Apple's 2019 MacBook Air features the best battery life of any Mac notebook. There's a built-in 50.3-watt-hour battery inside. The battery lasts for up to 12 hours when browsing the web and up to 13 hours when watching iTunes movies.
The battery in the MacBook Air is easier to replace and does not require the entire top case to be replaced as is the case with the MacBook Pro. Apple ships the MacBook Air with a 30W USB-C Power Adapter that's used to charge it.
The MacBook Air supports 802.11ac Wi-Fi and Bluetooth 4.2.
Speakers and Microphone
The speakers in the MacBook Air are 25 percent louder than the speakers in the old 2015 model with two times more bass for more dynamic range and fuller sound.
A three microphone array allows for better sound quality for video and audio calls.
There's a 720p HD camera built into the front of the MacBook for FaceTime calls.
The MacBook Air uses solid state storage with capacities up to 1TB. While the 128GB SSD is similar to the SSD in the previous-generation 2018 MacBook Air, the SSD in the 2019 256GB MacBook Air has been slightly downgraded, perhaps to keep costs low.
A test of the 2019 MacBook Air with 256GB of storage demonstrated write speeds of 1GB/s and read speeds of 1.3GB/s. An equivalent model released in 2018 featured write speeds of 920MB/s and read speeds of 2GB/s. While write speeds are on par with the older machine (and are even slightly better), read speeds have dropped 35 percent.
While the 2018 MacBook Air could be configured with up to 1.5TB of SSD storage, the 2019 model maxes out at 1TB.
There are two stock 13.3-inch 2018 MacBook Air configurations available from Apple, in Silver, Space Gray, and Gold:
$1,099 - 1.6GHz dual-core Intel Core i5 processor, Intel UHD Graphics 617, 8GB RAM, 128GB SSD.
$1,299 - 1.6GHz dual-core Intel Core i5 processor, Intel UHD Graphics 617, 8GB RAM, 256GB SSD.
Build to Order Options
The RAM and SSD capacity can be customized when purchasing a 2019 MacBook Air, but there are no upgrade options for processor or graphics.
Entry-level MacBook Air upgrade options:
16GB RAM - +$200
256GB SSD - +$200
512GB SSD - +$400
1TB SSD - +$600
Higher-end MacBook Air upgrade options:
16GB RAM - +$200
512GB SSD - +$200
1TB SSD - +$400
A top-of-the-line MacBook Air with a 1.6GHz processor, 16GB RAM, and 1TB SSD will cost $1,899.
How to Buy
The MacBook Air can be purchased from the Apple online and retail stores. It is also available from third-party retailers.
What's Next for the MacBook Air
Though the MacBook Air was just refreshed in July with a True Tone display and keyboard updates, rumors from Apple's supply chain suggest another update is planned for 2019, perhaps in October. It's not clear what might be included in this update if the information is accurate.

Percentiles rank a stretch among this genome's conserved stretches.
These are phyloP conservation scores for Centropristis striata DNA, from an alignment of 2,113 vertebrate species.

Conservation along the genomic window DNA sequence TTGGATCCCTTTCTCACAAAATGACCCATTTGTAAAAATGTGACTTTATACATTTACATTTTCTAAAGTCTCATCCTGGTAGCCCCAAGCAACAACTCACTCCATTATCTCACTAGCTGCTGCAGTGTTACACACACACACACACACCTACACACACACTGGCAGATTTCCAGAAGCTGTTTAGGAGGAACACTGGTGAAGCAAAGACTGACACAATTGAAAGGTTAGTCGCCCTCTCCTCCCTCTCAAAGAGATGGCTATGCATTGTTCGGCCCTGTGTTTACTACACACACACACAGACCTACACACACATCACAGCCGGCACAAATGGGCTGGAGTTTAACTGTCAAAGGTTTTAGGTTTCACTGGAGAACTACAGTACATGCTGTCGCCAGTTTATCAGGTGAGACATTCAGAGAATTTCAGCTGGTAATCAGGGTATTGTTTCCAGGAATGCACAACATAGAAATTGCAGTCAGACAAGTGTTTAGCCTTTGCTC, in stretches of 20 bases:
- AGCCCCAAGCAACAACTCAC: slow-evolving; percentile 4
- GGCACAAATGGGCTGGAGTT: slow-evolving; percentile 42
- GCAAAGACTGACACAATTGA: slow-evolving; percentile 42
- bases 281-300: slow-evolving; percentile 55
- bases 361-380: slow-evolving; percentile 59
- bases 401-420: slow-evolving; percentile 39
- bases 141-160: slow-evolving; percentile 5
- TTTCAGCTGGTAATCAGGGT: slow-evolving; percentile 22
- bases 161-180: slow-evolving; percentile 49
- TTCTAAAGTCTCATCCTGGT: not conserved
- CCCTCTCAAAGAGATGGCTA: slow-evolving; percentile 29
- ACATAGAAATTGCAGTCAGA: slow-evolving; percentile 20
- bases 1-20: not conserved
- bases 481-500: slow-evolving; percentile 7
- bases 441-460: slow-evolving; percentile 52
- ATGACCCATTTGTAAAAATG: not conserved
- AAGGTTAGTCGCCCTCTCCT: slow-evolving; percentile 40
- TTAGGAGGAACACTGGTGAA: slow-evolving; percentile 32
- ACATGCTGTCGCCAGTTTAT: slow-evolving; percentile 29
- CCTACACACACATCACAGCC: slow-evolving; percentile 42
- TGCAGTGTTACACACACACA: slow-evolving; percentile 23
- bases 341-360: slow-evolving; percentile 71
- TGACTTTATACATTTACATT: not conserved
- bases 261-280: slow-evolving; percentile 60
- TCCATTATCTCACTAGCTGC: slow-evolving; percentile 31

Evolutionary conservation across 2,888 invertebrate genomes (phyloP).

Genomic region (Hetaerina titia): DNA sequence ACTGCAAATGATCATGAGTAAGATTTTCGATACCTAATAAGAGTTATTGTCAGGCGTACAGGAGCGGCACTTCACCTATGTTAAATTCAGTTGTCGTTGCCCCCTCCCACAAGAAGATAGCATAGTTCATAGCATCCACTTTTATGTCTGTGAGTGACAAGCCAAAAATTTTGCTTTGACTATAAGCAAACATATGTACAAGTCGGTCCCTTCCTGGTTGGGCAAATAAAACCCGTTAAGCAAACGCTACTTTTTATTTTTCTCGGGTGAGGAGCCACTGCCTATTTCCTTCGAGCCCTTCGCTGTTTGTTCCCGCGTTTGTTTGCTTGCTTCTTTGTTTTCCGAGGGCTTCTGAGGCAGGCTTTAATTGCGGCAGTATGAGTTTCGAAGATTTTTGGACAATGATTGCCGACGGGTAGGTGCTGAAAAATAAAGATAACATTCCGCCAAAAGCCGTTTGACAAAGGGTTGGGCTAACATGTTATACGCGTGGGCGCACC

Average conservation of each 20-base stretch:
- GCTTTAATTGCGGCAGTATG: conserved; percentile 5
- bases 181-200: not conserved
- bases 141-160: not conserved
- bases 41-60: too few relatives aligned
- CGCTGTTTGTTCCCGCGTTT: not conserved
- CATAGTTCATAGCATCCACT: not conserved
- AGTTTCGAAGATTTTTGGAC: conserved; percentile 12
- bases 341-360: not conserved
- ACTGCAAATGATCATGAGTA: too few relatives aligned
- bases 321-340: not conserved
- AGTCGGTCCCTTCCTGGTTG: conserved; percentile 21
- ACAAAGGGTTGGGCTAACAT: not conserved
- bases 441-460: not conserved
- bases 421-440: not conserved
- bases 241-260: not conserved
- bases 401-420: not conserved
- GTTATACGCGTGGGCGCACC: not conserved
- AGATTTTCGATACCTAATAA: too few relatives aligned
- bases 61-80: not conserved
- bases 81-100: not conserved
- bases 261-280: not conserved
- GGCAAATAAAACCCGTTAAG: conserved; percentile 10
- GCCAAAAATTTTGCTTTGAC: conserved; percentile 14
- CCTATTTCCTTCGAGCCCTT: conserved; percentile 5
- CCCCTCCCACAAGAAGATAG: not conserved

According to Apple analyst Ming-Chi Kuo, Apple may be planning to do away with the butterfly mechanism in its MacBook keyboards in the future, introducing a new design based on scissor switches. Kuo says the new keyboard could bring longer key travel and durability by using glass fiber to reinforce the keys' structure.
The scissor keyboard will be thicker than the butterfly keyboard, but Kuo says that most users likely won't be able to tell the difference. Kuo believes the new keyboard will first be introduced in a MacBook Air update. Kuo believes the new scissor keyboard will be coming to the MacBook Air in 2020.
Chips appropriate for the next-generation MacBook Air were introduced by Intel in August. Codenamed Ice Lake, the new 10th-generation chips are built on a 10-nanometer process.
The Ice Lake chips offer double the graphics performance, integrated Thunderbolt 3, and Wi-Fi 6. The first machines with Ice Lake chips will be coming out in late 2019.
Apple is said to be working on a range of MacBooks with 5G cellular connectivity, which could launch as early as next year. The rumor comes from DigiTimes, a site that has a mixed track record when it comes to Apple info.
The site says that Apple has finalized its integrated 5G MacBook design, and it has a 5G transceiver that's more efficient and faster than components used by rivals like Lenovo, Dell, and HP. Apple is said to be using a ceramic antenna board for the improved performance, which could drive up the cost of the 5G MacBook.